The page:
Today at The Drunkard’s Almanac we’ll be preparing to mix a modern take on an old classic, the Grasshopper cocktail, In honor of National Triglycerides Day on March 28. Sure, we could write about Serf’s Emancipation Day in Tibet or the first flight of a seaplane in 1910 as inspiration for drink. But neither of those provide an opportunity to embody both the poison and the cure in a single concoction.
Of course, we’re not doctors and we didn’t consult any cardiologists about triglycerides. But if you would like to thumb your nose at the world of blood lipids, at least for a moment, we have the path.
National Triglycerides Day
Just as a quick refresher, triglycerides are a type of fat (lipid) that’s floating around in your blood Speaking simply, they’re what food you eat becomes when it doesn’t get used as energy right away. You need them for a variety of reasons, but this is a case in which too much of a good thing is not a better thing. Triglyceride levels along with cholesterol levels are important health metrics.
All kinds of maladies may be related to high triglycerides, so the National Day was enacted to remind people to understand their triglyceride level and remind them to get it checked now and then. Of course, it also becomes an opportunity for your doctor to recommend healthy things to do. Things like eating more fruits, vegetables and whole grains are certainly there. So is exercise, though the jury is out on the benefits of lugging bags of ice or extended cocktail shaking.
We might hope that alcohol will simply act as a solvent to remove triglycerides, but to our dismay that’s not the case. If it were we’d probably just recommend Frank Sinatra’s favorite drink, the 3-2-1. The unfortunate reality is that too much alcohol is associated with elevated triglycerides. Sure, there are guidelines, but we can’t say that a Lipitor chaser following a drink will clear things up. Nonetheless, sometimes we’re here to thumb our noses at medical wisdom.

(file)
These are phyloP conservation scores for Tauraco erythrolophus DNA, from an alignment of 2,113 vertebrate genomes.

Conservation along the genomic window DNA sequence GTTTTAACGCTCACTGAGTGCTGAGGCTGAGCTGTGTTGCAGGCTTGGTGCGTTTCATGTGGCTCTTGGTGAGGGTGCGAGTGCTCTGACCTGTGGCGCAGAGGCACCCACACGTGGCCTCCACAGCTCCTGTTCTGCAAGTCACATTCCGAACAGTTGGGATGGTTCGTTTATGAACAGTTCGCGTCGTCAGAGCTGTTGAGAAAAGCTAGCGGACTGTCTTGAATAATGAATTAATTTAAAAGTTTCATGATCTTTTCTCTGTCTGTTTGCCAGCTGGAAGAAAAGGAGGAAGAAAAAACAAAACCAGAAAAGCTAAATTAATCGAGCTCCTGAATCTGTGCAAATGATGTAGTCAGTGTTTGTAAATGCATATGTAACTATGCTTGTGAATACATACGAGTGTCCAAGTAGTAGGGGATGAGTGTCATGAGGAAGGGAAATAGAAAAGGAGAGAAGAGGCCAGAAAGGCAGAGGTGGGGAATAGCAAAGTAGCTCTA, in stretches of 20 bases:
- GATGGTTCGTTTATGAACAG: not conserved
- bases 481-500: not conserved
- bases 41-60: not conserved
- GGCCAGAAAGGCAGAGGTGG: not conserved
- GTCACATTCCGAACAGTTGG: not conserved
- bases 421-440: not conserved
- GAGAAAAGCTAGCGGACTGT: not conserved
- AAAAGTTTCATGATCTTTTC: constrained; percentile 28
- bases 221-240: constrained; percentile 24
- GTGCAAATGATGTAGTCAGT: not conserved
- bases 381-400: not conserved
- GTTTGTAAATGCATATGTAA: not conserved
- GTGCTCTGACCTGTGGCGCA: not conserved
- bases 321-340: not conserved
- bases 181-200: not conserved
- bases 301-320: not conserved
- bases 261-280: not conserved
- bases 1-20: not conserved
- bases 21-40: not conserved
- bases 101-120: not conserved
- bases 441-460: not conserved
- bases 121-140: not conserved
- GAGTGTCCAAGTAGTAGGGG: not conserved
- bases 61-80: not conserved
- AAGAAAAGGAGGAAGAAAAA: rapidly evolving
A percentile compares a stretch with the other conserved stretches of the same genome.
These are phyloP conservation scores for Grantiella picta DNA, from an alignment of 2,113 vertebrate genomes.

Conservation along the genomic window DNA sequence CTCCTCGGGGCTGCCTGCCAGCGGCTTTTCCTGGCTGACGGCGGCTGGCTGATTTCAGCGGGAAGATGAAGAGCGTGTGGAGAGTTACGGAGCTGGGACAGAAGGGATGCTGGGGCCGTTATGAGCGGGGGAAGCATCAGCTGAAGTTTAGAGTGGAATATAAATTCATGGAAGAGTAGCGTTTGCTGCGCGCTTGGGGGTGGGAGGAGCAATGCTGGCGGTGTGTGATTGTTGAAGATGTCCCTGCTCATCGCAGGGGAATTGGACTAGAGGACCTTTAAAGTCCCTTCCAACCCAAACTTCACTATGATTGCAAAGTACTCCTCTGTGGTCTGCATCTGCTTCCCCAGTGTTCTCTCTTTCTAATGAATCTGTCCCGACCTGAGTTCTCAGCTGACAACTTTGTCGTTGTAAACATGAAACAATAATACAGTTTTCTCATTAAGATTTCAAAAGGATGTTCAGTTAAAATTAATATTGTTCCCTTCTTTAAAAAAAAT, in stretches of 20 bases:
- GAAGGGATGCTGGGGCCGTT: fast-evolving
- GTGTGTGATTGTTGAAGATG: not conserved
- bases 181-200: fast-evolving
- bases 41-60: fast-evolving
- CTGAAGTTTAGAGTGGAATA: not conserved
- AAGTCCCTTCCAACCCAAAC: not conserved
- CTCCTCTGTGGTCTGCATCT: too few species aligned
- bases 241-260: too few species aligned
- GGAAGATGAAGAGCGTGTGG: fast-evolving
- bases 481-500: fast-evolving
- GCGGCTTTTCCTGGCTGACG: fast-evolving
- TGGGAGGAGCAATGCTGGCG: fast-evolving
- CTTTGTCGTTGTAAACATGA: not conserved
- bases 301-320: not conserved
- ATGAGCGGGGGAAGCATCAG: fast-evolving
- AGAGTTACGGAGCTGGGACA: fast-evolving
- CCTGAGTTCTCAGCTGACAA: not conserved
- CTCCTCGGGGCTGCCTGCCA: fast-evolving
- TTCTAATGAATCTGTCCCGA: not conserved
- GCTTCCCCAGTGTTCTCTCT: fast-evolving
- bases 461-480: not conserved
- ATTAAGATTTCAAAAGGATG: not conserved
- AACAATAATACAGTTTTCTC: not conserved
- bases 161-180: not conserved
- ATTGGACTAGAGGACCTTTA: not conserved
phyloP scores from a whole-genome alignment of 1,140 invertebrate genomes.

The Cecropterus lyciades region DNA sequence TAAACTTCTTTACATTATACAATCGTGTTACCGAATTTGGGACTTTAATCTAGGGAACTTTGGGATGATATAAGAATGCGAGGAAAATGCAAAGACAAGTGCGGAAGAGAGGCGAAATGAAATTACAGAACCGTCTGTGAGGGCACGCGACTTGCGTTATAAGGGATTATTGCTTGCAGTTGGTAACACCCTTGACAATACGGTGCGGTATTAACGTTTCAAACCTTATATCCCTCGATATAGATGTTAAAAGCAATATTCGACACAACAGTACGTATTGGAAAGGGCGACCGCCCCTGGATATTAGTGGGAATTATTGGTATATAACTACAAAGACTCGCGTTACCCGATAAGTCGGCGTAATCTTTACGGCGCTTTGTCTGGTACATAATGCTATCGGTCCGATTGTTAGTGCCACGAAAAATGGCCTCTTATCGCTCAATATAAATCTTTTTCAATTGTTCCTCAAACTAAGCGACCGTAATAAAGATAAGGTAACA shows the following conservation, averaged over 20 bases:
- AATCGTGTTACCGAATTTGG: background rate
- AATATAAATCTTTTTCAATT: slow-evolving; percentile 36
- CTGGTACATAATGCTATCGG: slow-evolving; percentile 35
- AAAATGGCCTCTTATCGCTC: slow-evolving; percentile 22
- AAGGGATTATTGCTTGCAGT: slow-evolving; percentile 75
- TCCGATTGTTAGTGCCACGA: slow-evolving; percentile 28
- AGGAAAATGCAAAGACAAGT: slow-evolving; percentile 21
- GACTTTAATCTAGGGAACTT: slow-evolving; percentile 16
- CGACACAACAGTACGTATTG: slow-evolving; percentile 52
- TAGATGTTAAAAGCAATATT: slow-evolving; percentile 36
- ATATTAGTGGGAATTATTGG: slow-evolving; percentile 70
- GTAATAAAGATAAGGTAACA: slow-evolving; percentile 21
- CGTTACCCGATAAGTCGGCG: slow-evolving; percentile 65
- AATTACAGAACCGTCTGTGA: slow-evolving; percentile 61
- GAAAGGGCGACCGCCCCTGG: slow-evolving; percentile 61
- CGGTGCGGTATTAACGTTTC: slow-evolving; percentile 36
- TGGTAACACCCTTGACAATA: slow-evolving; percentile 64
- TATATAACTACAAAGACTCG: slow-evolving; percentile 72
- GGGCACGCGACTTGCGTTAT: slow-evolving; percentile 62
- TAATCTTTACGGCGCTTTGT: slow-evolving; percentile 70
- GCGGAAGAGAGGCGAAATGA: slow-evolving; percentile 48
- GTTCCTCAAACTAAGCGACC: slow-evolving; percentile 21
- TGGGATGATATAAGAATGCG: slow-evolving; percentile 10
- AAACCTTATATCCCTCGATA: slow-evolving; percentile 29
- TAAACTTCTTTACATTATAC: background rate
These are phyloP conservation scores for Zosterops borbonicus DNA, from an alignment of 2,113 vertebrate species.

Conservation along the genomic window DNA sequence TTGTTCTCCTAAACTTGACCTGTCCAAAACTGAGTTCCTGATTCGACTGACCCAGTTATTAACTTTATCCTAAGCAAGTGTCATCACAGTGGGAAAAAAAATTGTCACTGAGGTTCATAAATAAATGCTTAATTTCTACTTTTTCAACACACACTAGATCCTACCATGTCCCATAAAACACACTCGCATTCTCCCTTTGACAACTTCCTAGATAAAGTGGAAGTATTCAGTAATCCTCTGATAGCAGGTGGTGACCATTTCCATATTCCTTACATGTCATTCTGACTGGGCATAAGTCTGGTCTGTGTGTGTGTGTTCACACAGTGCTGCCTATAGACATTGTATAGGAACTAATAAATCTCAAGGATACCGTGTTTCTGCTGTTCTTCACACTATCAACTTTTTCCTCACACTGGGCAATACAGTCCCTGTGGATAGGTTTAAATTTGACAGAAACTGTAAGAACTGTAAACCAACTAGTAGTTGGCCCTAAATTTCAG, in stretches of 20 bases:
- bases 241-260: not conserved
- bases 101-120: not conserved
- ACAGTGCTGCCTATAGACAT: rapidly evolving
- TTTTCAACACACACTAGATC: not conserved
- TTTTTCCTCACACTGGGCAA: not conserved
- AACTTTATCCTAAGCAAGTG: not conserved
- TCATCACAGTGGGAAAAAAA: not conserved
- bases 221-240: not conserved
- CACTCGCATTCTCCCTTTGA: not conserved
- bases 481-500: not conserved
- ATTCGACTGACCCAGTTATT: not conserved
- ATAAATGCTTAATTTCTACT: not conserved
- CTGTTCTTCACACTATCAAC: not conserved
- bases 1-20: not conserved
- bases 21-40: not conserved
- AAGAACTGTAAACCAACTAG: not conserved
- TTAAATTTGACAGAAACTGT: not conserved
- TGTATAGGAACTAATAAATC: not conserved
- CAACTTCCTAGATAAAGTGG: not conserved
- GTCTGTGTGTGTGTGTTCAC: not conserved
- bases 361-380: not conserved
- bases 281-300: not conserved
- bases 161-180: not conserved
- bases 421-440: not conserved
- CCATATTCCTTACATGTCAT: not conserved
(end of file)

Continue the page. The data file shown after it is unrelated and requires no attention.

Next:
That’s why in honor of National Triglyceride Day we’re going to mix up a variation of a cocktail that adds a scoop of vanilla ice cream to its customary measure of heavy cream. That’s right, fat on fat, a lipid assault on your very being. But one that sure tastes great.
The Grasshopper Cocktail
The Grasshopper emerged sometime in the early to mid-20th century as a sweet, mint flavored cocktail usually served after dinner. According to David Wondrich’s The Oxford Companion to Spirits and Cocktails, its two alcoholic ingredients of crème de menthe and crème de cacao first met up around 1908. That was when San Francisco bartender Bill Boothby named it the Grasshopper and described it as a layered shot in his book World’s Drinks and How to Mix Them.
But it has changed a lot since then. Exactly how or when the Grasshopper evolved to include cream. New Orleans legend says it happened there in 1928. Wondrich reports that written records point to the American Midwest following World War II, but nobody seems to know anything more precise.
The drink became popular in the 1950s as some folks abandoned whiskey heavy drinks for something lighter and sweeter, but in general that ill-advised trend died out.
The Grasshopper remained popular longest in the American Midwest, where it also became common to substitute ice cream for plain cream. But hey, what do you expect in a region where jello molds constitute a food group?
This is why, if you feel like thumbing your nose at National Triglyceride Day we advise doing it in style, with a drink that brings both cream and ice cream to the party and then augments the whole thing with some Fernet Branca.
The recipe we present today is that of Bartender and author Jeffrey Morganthaler. He developed this version at Pepe le Moko in Portland, which has since closed.
- Blender or food processor
- 1½ oz Creme de Menthe Prefereably green.
- 1½ oz Creme de Cacao Preferably white.
- 1 tsp Fernet Branca
- 1½ oz Half and Half or Cream
- 1 scoop Vanilla ice cream
- ½ cup Crushed ice
- Garnish: Mint sprig
- Add all ingredients to blender.
- Blend until smooth
- Pour into glass and garnish with mint sprig.